Despite the advantages that PDVs seemingly provide, the privacy guarantee of a system that proposes secure storage in the cloud and transmission utilising many layers of communications infrastructure is difficult to ensure, particularly in light of many well publicised hacking and spying episodes. Two issues remain unresolved; the first is public perception of the degree of security available, whilst the second considers user behaviour in light of available security of privacy options and concern for associated risks. Investigating user perceptions of cloud computing security and data vulnerability in (Ion, et al. 2011), it is observed that a large degree of scepticism still exists impacting what users will store. There is also general acceptance that existing means for presenting Terms of Service (TOS) are largely ineffective, in that they are difficult to understand or generic and thus often ignored. As many as 51% of users don’t read online privacy policies, with most perceived as too long or complex and of those who read privacy policies, only 37% are able to gain the necessary information to decide whether or not to use the site (OAIC, Community attitudes to privacy survey 2013). This results in mismatched expectations of users as to their rights and the actual requirements of the service provider. Further complexity is introduced by changes across demographics and culture, in how privacy risk is perceived and trust of organisations assigned (Bélanger and Crossler 2011). Analysis of TOS for cloud services has also revealed a tendency for bias towards more detail regarding user obligations rather than the provider’s, with the authors recommending a legal framework (albeit in the US context) offering greater control and portability for the user for the management of their data (Kesan, Hayes and Bashir 2013). Ultimately, the effectiveness of any service guarantee is only as effective as one’s ability to detect contravening behaviour and the scope for compensation.
It must be considered whether the majority of users interact with these services naively or wellinformed. The significance of such factors is often merely assumed and only interpreted in terms of the effect on the total number of users, following which a range of privacy preservation measures are proposed in order to mitigate any detrimental impact on participation rates. In (De Cristofaro and Soriente 2013), the provision of adequate privacy protection is considered the single most important factor affecting the willingness of users to contribute data. Consequently, they propose a cryptographic system for Privacy-Enhanced Participatory Sensing Infrastructure (PEPSI), based on Identity Based Encryption and third-party generation of decryption keys (private key generator). They also acknowledge challenges in protecting query privacy from organisers; node privacy from network operators; and collusion attacks.
Reputation and trust
Trust management systems may be categorized as either rule-based or reputation-based (Yang, Zhang and Roe 2012). A rule-based system applies credential matching, based on credentials (certification), chain discovery (with importance placed on associated storage locations) and trust negotiation (protecting credentials, avoiding unnecessary exposure). Reputation-based trust management characterises user behaviour by collecting, distributing and aggregating assessments of user contributions in a way that may identify malicious behaviour. They describe the different stages of trust management as establishment of initial trust; observation of behaviour; and evolution of reputation and trust. Initialisation is always problematic, as there is little on which to base an applied trust level. Approaches have been proposed that draw on community ratings of new participants; however, this does not preclude other participants from providing biased or malicious reports.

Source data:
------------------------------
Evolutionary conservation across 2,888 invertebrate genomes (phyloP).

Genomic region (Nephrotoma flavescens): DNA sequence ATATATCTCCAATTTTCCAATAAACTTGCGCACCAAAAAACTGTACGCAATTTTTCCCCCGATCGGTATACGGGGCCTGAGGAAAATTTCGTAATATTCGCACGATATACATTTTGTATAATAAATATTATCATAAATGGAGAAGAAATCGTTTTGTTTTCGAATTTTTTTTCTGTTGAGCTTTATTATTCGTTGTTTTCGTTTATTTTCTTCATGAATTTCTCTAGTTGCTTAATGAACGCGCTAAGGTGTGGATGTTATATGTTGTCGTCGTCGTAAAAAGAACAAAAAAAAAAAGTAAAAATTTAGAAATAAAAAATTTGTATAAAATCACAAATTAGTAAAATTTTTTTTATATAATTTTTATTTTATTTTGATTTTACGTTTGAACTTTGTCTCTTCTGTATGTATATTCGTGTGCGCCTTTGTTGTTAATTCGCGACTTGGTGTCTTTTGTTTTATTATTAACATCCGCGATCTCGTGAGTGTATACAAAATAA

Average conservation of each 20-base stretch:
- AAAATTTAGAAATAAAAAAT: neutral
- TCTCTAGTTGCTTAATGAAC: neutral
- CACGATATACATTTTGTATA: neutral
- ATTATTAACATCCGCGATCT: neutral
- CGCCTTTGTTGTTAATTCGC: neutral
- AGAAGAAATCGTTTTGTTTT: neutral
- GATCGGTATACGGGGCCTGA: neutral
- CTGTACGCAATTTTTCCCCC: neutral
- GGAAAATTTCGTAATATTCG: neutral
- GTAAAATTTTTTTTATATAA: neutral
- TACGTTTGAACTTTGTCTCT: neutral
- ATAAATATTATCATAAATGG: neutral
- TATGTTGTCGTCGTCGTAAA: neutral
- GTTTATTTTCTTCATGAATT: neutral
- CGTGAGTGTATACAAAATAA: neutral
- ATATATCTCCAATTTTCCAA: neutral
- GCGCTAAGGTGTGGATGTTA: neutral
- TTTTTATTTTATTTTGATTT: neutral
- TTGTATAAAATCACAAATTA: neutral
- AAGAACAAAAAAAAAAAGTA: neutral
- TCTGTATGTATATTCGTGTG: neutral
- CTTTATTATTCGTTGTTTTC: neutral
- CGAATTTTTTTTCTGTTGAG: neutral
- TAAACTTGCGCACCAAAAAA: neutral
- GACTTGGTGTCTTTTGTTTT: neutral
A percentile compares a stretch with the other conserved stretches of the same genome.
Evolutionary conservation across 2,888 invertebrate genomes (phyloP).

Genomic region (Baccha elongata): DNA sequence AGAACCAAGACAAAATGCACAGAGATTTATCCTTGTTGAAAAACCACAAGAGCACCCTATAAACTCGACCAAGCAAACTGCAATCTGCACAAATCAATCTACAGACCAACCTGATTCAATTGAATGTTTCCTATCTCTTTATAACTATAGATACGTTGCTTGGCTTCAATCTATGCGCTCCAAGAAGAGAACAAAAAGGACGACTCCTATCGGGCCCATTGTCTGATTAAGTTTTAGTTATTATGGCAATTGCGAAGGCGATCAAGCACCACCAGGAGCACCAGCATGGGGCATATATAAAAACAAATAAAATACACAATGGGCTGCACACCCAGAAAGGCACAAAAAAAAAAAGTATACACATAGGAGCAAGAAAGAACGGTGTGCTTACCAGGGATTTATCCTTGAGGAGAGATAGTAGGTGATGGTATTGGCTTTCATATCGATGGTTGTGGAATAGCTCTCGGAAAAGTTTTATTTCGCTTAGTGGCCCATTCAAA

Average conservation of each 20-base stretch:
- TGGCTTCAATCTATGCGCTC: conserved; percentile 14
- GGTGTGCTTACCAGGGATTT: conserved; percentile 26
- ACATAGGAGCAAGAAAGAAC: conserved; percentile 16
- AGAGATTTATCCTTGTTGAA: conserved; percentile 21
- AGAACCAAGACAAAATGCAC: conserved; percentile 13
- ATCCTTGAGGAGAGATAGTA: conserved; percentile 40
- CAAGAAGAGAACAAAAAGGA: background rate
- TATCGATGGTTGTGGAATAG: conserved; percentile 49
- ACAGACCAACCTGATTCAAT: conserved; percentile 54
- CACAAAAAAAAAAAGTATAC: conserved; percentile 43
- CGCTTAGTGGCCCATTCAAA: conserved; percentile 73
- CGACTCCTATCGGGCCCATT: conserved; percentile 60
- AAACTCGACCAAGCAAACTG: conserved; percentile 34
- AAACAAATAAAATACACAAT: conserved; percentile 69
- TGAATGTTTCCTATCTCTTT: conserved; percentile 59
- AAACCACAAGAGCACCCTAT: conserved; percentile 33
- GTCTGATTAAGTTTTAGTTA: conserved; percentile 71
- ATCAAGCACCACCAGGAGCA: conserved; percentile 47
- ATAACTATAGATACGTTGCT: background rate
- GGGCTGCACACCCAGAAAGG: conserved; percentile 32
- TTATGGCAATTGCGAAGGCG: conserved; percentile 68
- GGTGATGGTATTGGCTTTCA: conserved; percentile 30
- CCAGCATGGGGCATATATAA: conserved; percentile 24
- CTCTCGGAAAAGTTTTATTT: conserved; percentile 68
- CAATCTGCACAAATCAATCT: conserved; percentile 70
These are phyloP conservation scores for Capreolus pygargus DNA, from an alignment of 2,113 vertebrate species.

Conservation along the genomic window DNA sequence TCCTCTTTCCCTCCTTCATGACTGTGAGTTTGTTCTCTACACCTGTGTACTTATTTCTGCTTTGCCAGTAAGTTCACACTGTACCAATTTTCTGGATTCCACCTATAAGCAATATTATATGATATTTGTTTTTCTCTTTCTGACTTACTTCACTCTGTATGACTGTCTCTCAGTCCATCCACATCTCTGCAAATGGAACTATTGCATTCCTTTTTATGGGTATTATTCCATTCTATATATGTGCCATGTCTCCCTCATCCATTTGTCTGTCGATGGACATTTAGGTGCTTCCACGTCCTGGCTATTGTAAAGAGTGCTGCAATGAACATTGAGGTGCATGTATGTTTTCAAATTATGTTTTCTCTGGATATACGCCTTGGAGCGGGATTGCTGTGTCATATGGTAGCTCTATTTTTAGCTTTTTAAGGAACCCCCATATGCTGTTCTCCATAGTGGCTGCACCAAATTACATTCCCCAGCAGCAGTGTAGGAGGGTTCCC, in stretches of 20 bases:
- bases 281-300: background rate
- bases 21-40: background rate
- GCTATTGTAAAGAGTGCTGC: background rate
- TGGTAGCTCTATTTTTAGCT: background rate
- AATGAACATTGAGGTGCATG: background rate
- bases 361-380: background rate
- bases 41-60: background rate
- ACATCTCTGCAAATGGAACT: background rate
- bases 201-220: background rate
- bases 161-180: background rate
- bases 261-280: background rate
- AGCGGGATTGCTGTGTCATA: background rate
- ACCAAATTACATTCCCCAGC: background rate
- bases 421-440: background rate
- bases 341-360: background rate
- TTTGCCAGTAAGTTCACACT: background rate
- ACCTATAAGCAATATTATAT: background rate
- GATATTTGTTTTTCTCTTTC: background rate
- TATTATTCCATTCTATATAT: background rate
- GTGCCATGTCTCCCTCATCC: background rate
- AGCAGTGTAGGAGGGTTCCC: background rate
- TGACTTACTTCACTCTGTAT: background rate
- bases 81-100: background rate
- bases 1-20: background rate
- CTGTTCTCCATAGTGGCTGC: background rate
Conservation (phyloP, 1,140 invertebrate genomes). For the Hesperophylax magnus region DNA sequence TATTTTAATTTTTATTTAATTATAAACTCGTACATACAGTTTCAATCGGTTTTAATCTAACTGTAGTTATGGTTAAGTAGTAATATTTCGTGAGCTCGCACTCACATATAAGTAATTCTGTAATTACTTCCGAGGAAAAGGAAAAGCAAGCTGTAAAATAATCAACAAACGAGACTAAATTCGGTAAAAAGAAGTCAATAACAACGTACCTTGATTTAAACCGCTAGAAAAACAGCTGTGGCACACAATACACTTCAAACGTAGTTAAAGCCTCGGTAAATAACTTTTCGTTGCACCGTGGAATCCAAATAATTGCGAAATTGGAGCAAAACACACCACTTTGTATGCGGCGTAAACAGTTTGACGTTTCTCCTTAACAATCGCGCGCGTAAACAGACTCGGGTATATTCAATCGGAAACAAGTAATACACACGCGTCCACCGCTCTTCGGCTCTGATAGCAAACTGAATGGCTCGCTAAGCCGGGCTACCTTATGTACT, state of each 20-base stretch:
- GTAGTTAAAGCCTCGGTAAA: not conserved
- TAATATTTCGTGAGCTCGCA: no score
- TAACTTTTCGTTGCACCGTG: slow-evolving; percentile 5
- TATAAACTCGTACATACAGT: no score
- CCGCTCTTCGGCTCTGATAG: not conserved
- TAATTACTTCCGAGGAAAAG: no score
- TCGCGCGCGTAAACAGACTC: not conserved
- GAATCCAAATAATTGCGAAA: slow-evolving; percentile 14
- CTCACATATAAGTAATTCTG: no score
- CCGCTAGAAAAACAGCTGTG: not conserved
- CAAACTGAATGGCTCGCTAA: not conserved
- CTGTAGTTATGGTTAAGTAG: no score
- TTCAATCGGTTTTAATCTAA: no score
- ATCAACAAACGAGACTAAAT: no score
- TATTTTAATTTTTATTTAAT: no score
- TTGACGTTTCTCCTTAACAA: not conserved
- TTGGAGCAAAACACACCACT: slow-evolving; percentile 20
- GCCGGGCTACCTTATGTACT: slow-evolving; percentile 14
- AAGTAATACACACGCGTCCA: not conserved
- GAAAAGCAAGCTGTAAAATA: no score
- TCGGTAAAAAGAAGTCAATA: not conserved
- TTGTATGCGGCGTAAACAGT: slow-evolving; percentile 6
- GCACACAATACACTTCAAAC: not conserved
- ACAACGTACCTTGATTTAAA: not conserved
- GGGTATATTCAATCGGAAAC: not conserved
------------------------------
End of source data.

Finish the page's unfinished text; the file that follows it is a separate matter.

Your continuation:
The more conservative approach will allocate a low trust level to new users with a period of time for this reputation to be improved. The alternative is to assume trustworthiness and then downgrading the assigned trust level if warranted. In observing behaviour, anomaly detection methods may be applied to automatically detect potential misuse, by first classifying normal behaviour in a way that enables rapid detection of anomalous behaviour.
The impacts of these respective decisions needs to be quantified and related to the number of users in the system in order to determine the effectiveness and suitability of the associated trust management framework. This is particularly important when considering the concept of sharing reputations across communities, reputations on which other communities can then initialise their own trust levels for new users. This reaches back into questions of privacy, with identification being required across different domains. It also draws into question the reliability of trust management frameworks in one domain and their impacts on other domains. This may point to the need for a central trusted authority. Yet a distributed approach, applied with certain safeguards and agreed criteria, provides some protection against attacks on a single central repository of reputations.